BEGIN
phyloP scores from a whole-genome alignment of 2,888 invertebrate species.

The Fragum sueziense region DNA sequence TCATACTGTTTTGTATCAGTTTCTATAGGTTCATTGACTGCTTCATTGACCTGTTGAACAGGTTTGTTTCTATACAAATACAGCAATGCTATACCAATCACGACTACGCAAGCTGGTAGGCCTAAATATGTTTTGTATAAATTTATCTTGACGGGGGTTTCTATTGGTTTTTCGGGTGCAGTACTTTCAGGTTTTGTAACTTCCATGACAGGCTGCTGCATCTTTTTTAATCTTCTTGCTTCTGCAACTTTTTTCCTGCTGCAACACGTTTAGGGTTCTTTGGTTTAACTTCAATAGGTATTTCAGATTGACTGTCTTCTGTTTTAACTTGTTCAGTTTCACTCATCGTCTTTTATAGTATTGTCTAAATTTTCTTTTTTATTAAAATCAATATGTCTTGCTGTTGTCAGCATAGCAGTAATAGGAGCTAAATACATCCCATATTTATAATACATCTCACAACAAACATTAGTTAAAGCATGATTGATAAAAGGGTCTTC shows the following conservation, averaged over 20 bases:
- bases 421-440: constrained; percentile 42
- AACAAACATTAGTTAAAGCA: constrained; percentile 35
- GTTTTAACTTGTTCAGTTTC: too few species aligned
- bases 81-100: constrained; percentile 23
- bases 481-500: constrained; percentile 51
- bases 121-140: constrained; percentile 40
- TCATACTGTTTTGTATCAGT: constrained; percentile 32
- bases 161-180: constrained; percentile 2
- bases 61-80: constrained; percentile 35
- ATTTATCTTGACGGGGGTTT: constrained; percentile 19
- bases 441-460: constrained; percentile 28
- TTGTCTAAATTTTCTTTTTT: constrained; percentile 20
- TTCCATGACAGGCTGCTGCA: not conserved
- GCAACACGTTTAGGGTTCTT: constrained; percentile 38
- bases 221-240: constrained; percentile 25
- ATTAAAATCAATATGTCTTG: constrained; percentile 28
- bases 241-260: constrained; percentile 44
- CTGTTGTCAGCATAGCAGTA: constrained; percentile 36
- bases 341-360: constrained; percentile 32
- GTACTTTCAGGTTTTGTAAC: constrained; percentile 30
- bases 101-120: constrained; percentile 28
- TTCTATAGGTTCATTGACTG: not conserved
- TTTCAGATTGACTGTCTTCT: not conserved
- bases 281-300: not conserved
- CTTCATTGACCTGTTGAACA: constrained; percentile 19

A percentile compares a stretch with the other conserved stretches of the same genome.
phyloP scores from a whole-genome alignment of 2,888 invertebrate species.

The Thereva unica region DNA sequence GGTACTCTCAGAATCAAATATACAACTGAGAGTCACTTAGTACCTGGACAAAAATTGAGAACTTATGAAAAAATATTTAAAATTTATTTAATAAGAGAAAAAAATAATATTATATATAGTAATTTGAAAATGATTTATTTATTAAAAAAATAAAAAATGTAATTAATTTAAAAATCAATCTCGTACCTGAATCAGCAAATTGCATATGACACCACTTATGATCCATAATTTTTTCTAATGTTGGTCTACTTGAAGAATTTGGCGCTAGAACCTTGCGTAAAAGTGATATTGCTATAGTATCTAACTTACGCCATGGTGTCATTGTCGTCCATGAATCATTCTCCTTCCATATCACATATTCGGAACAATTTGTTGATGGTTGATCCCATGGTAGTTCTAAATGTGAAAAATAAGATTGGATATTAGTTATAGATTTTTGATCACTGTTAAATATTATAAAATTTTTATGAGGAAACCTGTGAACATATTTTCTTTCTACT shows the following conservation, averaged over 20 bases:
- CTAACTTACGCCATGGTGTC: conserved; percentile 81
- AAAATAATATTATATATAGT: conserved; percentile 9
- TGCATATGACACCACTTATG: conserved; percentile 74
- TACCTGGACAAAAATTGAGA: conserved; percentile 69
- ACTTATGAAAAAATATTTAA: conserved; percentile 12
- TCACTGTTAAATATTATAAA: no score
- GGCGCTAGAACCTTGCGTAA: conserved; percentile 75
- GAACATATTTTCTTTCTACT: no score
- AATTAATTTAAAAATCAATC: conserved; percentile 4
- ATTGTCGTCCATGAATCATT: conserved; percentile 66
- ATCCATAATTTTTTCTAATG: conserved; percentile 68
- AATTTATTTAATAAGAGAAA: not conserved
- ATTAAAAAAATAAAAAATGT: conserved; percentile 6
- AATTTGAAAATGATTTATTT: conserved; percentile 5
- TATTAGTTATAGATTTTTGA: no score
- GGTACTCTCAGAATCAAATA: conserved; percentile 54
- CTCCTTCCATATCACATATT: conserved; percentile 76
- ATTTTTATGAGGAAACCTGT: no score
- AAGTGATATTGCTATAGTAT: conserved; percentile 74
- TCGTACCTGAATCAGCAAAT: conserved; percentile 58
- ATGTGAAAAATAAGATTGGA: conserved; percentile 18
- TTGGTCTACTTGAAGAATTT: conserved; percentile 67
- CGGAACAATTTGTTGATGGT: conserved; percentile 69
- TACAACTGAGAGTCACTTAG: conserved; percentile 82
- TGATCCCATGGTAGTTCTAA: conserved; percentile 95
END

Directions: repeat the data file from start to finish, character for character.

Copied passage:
phyloP scores from a whole-genome alignment of 2,888 invertebrate species.

The Fragum sueziense region DNA sequence TCATACTGTTTTGTATCAGTTTCTATAGGTTCATTGACTGCTTCATTGACCTGTTGAACAGGTTTGTTTCTATACAAATACAGCAATGCTATACCAATCACGACTACGCAAGCTGGTAGGCCTAAATATGTTTTGTATAAATTTATCTTGACGGGGGTTTCTATTGGTTTTTCGGGTGCAGTACTTTCAGGTTTTGTAACTTCCATGACAGGCTGCTGCATCTTTTTTAATCTTCTTGCTTCTGCAACTTTTTTCCTGCTGCAACACGTTTAGGGTTCTTTGGTTTAACTTCAATAGGTATTTCAGATTGACTGTCTTCTGTTTTAACTTGTTCAGTTTCACTCATCGTCTTTTATAGTATTGTCTAAATTTTCTTTTTTATTAAAATCAATATGTCTTGCTGTTGTCAGCATAGCAGTAATAGGAGCTAAATACATCCCATATTTATAATACATCTCACAACAAACATTAGTTAAAGCATGATTGATAAAAGGGTCTTC shows the following conservation, averaged over 20 bases:
- bases 421-440: constrained; percentile 42
- AACAAACATTAGTTAAAGCA: constrained; percentile 35
- GTTTTAACTTGTTCAGTTTC: too few species aligned
- bases 81-100: constrained; percentile 23
- bases 481-500: constrained; percentile 51
- bases 121-140: constrained; percentile 40
- TCATACTGTTTTGTATCAGT: constrained; percentile 32
- bases 161-180: constrained; percentile 2
- bases 61-80: constrained; percentile 35
- ATTTATCTTGACGGGGGTTT: constrained; percentile 19
- bases 441-460: constrained; percentile 28
- TTGTCTAAATTTTCTTTTTT: constrained; percentile 20
- TTCCATGACAGGCTGCTGCA: not conserved
- GCAACACGTTTAGGGTTCTT: constrained; percentile 38
- bases 221-240: constrained; percentile 25
- ATTAAAATCAATATGTCTTG: constrained; percentile 28
- bases 241-260: constrained; percentile 44
- CTGTTGTCAGCATAGCAGTA: constrained; percentile 36
- bases 341-360: constrained; percentile 32
- GTACTTTCAGGTTTTGTAAC: constrained; percentile 30
- bases 101-120: constrained; percentile 28
- TTCTATAGGTTCATTGACTG: not conserved
- TTTCAGATTGACTGTCTTCT: not conserved
- bases 281-300: not conserved
- CTTCATTGACCTGTTGAACA: constrained; percentile 19

A percentile compares a stretch with the other conserved stretches of the same genome.
phyloP scores from a whole-genome alignment of 2,888 invertebrate species.

The Thereva unica region DNA sequence GGTACTCTCAGAATCAAATATACAACTGAGAGTCACTTAGTACCTGGACAAAAATTGAGAACTTATGAAAAAATATTTAAAATTTATTTAATAAGAGAAAAAAATAATATTATATATAGTAATTTGAAAATGATTTATTTATTAAAAAAATAAAAAATGTAATTAATTTAAAAATCAATCTCGTACCTGAATCAGCAAATTGCATATGACACCACTTATGATCCATAATTTTTTCTAATGTTGGTCTACTTGAAGAATTTGGCGCTAGAACCTTGCGTAAAAGTGATATTGCTATAGTATCTAACTTACGCCATGGTGTCATTGTCGTCCATGAATCATTCTCCTTCCATATCACATATTCGGAACAATTTGTTGATGGTTGATCCCATGGTAGTTCTAAATGTGAAAAATAAGATTGGATATTAGTTATAGATTTTTGATCACTGTTAAATATTATAAAATTTTTATGAGGAAACCTGTGAACATATTTTCTTTCTACT shows the following conservation, averaged over 20 bases:
- CTAACTTACGCCATGGTGTC: conserved; percentile 81
- AAAATAATATTATATATAGT: conserved; percentile 9
- TGCATATGACACCACTTATG: conserved; percentile 74
- TACCTGGACAAAAATTGAGA: conserved; percentile 69
- ACTTATGAAAAAATATTTAA: conserved; percentile 12
- TCACTGTTAAATATTATAAA: no score
- GGCGCTAGAACCTTGCGTAA: conserved; percentile 75
- GAACATATTTTCTTTCTACT: no score
- AATTAATTTAAAAATCAATC: conserved; percentile 4
- ATTGTCGTCCATGAATCATT: conserved; percentile 66
- ATCCATAATTTTTTCTAATG: conserved; percentile 68
- AATTTATTTAATAAGAGAAA: not conserved
- ATTAAAAAAATAAAAAATGT: conserved; percentile 6
- AATTTGAAAATGATTTATTT: conserved; percentile 5
- TATTAGTTATAGATTTTTGA: no score
- GGTACTCTCAGAATCAAATA: conserved; percentile 54
- CTCCTTCCATATCACATATT: conserved; percentile 76
- ATTTTTATGAGGAAACCTGT: no score
- AAGTGATATTGCTATAGTAT: conserved; percentile 74
- TCGTACCTGAATCAGCAAAT: conserved; percentile 58
- ATGTGAAAAATAAGATTGGA: conserved; percentile 18
- TTGGTCTACTTGAAGAATTT: conserved; percentile 67
- CGGAACAATTTGTTGATGGT: conserved; percentile 69
- TACAACTGAGAGTCACTTAG: conserved; percentile 82
- TGATCCCATGGTAGTTCTAA: conserved; percentile 95